visual interest

All About Bark
As an artist, I tend to look at the world with an eye to "distinction" - that is, what makes certain objects stand out, what makes them appear round, what makes them catch my eye, what makes me notice them. By contrast, most "civilians" notice overall appearances.  If they're in a garden, for example, they will enjoy the sea of shapes and colors and will generally respond to a particular plant or design element only if it really stands out in some way.  Knowing this, I like to play in my garden designs with elements of visual control and on finding ways to direct what the viewer will look at first, then second and so on. In lots of my gardens, I use trees to capture this sort of attention.  Even uninspired observers will take note of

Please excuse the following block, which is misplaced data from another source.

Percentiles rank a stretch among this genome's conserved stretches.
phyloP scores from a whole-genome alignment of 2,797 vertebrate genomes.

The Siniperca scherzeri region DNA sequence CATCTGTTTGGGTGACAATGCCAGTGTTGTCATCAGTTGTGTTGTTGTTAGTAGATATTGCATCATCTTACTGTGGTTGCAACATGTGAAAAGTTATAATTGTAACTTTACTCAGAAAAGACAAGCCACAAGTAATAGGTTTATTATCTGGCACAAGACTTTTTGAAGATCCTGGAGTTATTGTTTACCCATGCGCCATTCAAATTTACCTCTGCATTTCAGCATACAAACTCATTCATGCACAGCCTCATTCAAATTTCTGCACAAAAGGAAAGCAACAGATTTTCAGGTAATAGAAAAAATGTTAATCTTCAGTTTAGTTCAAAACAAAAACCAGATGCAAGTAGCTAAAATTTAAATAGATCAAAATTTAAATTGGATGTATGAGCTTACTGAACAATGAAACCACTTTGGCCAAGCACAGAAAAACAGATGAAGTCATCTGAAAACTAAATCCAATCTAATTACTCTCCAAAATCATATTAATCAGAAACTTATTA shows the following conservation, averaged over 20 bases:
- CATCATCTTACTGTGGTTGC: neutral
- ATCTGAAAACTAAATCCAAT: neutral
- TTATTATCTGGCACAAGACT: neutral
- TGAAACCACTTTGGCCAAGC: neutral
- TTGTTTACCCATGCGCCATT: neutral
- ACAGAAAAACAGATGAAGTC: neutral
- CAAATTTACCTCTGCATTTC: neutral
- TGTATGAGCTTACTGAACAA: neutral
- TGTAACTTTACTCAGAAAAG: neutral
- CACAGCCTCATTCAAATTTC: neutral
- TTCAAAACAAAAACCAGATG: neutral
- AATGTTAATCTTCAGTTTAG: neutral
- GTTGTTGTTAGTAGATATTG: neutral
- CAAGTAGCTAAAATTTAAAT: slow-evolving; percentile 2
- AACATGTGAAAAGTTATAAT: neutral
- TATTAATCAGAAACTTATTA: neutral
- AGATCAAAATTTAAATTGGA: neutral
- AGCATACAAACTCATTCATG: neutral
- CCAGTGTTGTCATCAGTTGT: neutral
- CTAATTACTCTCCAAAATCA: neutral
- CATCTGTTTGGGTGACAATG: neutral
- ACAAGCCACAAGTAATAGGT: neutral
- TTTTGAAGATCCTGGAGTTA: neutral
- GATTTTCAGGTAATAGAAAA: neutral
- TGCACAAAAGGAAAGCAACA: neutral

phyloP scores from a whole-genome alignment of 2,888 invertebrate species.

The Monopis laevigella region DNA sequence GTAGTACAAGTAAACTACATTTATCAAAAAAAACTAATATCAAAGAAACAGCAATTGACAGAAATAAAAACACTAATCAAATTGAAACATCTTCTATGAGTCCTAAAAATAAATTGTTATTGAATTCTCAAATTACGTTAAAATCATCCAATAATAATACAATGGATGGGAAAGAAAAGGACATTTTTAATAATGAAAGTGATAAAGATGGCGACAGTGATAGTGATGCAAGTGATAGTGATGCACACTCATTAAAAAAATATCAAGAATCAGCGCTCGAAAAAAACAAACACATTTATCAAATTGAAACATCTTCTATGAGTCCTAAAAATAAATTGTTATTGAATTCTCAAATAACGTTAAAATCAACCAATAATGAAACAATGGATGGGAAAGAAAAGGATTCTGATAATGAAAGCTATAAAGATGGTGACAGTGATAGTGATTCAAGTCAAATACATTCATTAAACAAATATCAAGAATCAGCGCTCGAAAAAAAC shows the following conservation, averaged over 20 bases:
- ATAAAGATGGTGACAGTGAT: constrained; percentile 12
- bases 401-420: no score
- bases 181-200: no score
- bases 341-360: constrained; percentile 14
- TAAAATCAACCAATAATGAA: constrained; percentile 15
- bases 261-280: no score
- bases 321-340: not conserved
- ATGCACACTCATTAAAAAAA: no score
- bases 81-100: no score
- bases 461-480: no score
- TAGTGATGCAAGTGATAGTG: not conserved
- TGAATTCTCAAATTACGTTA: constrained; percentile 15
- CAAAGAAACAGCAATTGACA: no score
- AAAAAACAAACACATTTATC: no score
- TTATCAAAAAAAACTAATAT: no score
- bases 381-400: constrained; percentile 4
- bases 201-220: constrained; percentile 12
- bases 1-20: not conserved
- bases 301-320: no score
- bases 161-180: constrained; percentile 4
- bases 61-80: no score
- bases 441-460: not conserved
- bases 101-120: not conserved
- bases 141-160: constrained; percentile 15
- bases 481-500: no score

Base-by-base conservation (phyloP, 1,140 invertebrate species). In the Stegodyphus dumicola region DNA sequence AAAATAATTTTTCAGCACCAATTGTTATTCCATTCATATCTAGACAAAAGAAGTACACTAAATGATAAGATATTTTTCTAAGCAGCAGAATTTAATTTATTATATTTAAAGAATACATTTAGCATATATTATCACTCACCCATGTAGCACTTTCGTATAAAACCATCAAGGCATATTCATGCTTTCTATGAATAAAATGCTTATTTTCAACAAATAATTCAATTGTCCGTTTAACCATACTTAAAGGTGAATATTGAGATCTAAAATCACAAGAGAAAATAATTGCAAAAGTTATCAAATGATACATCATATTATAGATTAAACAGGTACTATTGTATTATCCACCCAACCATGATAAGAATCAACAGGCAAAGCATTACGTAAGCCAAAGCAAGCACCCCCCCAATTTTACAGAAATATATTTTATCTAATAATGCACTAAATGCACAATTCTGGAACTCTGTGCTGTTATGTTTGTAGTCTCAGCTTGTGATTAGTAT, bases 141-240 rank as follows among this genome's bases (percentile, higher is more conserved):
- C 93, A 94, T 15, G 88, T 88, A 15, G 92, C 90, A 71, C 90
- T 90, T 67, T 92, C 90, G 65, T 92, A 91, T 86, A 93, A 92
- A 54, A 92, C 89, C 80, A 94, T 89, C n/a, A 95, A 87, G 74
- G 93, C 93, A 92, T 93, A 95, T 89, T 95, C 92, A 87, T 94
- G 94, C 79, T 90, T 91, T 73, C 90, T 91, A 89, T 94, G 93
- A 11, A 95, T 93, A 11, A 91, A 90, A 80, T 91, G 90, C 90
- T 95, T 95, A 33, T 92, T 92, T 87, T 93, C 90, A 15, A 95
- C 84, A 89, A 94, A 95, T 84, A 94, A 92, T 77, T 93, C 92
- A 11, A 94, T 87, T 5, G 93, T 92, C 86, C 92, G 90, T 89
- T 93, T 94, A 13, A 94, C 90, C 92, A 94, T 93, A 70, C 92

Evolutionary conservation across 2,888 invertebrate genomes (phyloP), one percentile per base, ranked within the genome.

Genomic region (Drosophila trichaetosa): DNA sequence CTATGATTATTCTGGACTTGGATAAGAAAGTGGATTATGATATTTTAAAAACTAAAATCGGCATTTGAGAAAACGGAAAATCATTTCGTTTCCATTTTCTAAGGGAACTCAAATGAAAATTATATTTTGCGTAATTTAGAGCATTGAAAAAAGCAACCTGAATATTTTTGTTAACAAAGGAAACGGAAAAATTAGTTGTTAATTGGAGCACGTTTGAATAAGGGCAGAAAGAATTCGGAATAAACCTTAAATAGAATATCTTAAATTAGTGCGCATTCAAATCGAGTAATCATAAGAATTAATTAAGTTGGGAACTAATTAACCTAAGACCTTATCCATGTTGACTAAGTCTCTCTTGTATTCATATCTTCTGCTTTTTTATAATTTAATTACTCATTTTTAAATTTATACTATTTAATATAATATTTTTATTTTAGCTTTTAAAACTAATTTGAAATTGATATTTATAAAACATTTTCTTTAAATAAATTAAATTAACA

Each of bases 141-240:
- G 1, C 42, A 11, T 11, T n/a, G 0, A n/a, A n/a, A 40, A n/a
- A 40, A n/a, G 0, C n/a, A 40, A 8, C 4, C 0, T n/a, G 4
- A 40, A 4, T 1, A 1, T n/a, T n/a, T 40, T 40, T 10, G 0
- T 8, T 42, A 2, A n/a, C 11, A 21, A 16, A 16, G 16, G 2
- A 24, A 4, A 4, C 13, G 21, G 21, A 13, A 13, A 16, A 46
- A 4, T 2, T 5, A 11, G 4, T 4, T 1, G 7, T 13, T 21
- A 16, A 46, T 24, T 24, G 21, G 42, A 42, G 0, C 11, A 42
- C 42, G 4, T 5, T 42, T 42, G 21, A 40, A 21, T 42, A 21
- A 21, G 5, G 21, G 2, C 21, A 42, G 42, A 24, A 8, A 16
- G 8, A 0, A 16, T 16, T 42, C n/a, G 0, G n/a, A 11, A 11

Shaping the Night
We all know that plants are beautiful in daylight.  Perhaps less well known is the vast visual potential they posses when carefully and thoughtfully lit at night. It's no small challenge.  Indeed, maximizing the beauty of most any landscape while also ensuring that your lighting design works well throughout the lifetime of the landscape requires a keen understanding of both plant materials and the lighting techniques that will bring them to life when the sun goes down.  Furthermore, surrounding watershapes with well-lit spaces and foliage will add a distinctive aesthetic dimension to the overall design. To my mind, there's no substitute for paying attention to every plant in the plan, because overlooking any of them or ignoring the role each has to play in the overall landscape will almost invariably detract from the effectiveness of the lighting design.  You can't overlook technology, either, or the need to sort through the variety of techniques that can be used to light plants while keeping an eye on a wide range of practical, aesthetic and creative issues. When you encompass all of this successfully, the results will often